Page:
We took our grandkids to prison today. And this right after they visited their saintly 98-year-old great-grandma. We thought the contrast would provide an interesting day. And besides, the old Ohio State Reformatory was on our way home.
The kids were incredulous when we drove up to the reformatory.
“This looks like a castle,” one of them said.
And from the outside, it did. The architect used three styles—Victorian Gothic, Romanesque and Queen Anne—to inspire inmates, to help them become ready to re-enter society. But once inside, life was anything but uplifting.
The prison, built to hold 1,500 people became quickly overcrowded and notorious for poor conditions. Kitchens were overrun with rats and their droppings visible in food. Punishment involved water hoses, sweatboxes (for non-white inmates), electroshock, and confinement in a hole in the ground.
A federal court finally closed the prison because of inhumane conditions, but not before the deadliest prison fire in United States history broke out. As smoke filled a block of 600 cells stacked six tiers high, inmates begged to be let out. But most guards refused to unlock doors. When the roof collapsed on the upper level of cells, 160 inmates burned to death. And by the time the fire was under control, 320 people had died and another 130 were seriously injured.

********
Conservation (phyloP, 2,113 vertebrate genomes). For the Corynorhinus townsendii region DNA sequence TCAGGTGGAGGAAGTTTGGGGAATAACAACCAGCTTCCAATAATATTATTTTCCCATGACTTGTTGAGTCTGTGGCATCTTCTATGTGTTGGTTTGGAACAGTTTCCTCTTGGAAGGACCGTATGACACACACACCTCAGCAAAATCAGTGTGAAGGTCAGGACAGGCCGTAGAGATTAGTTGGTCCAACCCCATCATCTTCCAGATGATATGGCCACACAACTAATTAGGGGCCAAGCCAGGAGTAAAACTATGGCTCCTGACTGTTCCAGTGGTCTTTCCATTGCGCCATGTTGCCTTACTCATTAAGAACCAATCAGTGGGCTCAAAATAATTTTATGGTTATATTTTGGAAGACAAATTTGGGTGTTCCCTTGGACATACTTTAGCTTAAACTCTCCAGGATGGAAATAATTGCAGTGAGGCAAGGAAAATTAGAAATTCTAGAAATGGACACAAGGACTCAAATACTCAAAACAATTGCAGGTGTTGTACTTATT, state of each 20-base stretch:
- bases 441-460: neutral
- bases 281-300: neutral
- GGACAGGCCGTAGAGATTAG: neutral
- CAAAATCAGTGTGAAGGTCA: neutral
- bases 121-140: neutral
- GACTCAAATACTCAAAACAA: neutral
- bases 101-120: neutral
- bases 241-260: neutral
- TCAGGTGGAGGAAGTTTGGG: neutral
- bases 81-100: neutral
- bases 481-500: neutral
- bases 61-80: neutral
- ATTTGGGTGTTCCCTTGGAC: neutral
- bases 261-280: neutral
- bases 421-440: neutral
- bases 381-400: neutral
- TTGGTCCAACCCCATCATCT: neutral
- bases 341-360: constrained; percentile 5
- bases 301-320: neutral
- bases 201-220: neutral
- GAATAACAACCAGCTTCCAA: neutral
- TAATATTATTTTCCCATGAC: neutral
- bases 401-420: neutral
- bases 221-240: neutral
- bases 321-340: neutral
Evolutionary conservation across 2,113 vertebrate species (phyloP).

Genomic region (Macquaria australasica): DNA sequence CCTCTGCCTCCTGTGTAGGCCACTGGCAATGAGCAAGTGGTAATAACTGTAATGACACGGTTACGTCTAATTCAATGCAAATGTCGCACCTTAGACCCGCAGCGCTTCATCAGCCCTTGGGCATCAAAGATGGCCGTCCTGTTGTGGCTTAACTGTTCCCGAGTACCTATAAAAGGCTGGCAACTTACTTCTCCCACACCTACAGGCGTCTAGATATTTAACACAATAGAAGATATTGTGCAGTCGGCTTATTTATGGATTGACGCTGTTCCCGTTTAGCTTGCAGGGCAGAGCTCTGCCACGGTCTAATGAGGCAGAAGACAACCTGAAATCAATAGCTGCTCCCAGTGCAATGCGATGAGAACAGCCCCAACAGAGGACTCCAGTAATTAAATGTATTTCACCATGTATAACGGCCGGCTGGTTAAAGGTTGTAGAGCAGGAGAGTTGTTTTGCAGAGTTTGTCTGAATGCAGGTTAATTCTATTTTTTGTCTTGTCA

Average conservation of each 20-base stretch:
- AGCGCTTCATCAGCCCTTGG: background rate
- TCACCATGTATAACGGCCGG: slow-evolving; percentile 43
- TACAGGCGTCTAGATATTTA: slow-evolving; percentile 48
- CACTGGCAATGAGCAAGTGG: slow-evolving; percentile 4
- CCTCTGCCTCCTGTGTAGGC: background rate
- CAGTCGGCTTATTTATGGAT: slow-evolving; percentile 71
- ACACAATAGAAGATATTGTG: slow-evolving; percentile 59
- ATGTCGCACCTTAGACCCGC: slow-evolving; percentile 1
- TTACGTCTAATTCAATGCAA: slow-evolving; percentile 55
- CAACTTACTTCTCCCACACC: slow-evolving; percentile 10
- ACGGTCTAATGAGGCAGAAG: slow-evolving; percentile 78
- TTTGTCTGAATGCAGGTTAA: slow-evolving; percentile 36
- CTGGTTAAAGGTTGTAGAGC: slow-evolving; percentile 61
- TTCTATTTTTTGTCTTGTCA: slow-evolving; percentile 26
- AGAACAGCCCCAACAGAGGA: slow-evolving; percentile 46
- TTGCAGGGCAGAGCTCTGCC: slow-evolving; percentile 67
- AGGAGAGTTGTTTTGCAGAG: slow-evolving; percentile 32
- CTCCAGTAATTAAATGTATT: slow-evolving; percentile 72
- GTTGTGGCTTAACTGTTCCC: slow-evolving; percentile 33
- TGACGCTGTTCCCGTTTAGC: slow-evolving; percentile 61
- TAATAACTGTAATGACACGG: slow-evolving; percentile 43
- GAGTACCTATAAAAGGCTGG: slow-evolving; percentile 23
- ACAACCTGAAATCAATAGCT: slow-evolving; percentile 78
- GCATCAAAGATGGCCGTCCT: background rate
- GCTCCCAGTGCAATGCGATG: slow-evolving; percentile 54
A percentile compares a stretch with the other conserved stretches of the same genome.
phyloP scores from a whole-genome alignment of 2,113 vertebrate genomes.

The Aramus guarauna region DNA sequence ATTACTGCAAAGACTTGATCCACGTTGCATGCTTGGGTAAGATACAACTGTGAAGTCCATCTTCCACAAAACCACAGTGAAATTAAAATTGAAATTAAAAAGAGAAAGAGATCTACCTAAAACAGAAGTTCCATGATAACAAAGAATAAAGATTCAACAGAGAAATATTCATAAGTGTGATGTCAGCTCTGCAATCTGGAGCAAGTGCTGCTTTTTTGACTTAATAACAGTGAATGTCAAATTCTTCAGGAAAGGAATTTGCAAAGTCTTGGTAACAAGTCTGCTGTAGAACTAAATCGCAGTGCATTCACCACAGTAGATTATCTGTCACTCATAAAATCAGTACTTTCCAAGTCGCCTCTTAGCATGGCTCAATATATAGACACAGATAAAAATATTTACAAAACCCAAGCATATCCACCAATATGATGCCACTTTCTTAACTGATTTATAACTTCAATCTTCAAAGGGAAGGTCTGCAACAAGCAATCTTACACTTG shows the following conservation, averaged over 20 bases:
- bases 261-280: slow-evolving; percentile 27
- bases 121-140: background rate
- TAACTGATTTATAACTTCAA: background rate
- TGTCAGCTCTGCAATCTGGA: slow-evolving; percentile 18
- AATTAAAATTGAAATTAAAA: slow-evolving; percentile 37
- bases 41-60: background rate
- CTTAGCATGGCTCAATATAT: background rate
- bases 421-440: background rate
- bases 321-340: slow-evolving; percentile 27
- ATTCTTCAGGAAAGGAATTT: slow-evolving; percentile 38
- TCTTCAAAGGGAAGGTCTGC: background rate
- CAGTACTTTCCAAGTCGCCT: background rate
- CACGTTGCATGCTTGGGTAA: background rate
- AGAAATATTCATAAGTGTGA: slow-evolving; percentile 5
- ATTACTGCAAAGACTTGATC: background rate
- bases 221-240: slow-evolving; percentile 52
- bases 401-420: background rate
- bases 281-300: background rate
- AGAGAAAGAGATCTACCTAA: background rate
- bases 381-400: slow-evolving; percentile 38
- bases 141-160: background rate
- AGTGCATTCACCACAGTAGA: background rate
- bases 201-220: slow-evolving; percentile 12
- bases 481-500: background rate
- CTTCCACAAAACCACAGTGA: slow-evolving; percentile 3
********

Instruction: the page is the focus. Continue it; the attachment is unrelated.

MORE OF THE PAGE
I had learned these stories while teaching at a state prison decades ago. But I had never seen what touched me most on this tour—the writing on basement walls, where overcrowding had turned storage areas into dormitories.
“Use the flashlight on your cell phones,” our tour leader said. “And find the writing on the walls.”
Two of my grandsons, both of them towering over me, one of them the age of the youngest inmates I had taught, joined me in reading name after name. Important dates were listed under some names and inmate numbers under others. Under still others were numbers counting the years since sentencings.
“I’m here,” these markings seemed to say. “I’m a person. I matter.”
Standing In that dim dungeon of a room with my grown-tall grandsons, I caught a new sight of those young inmates I had taught so long ago. They were someone’s grandchildren, someone’s great-grandchildren. If I could teach them again, I’d try to keep this firmly in mind.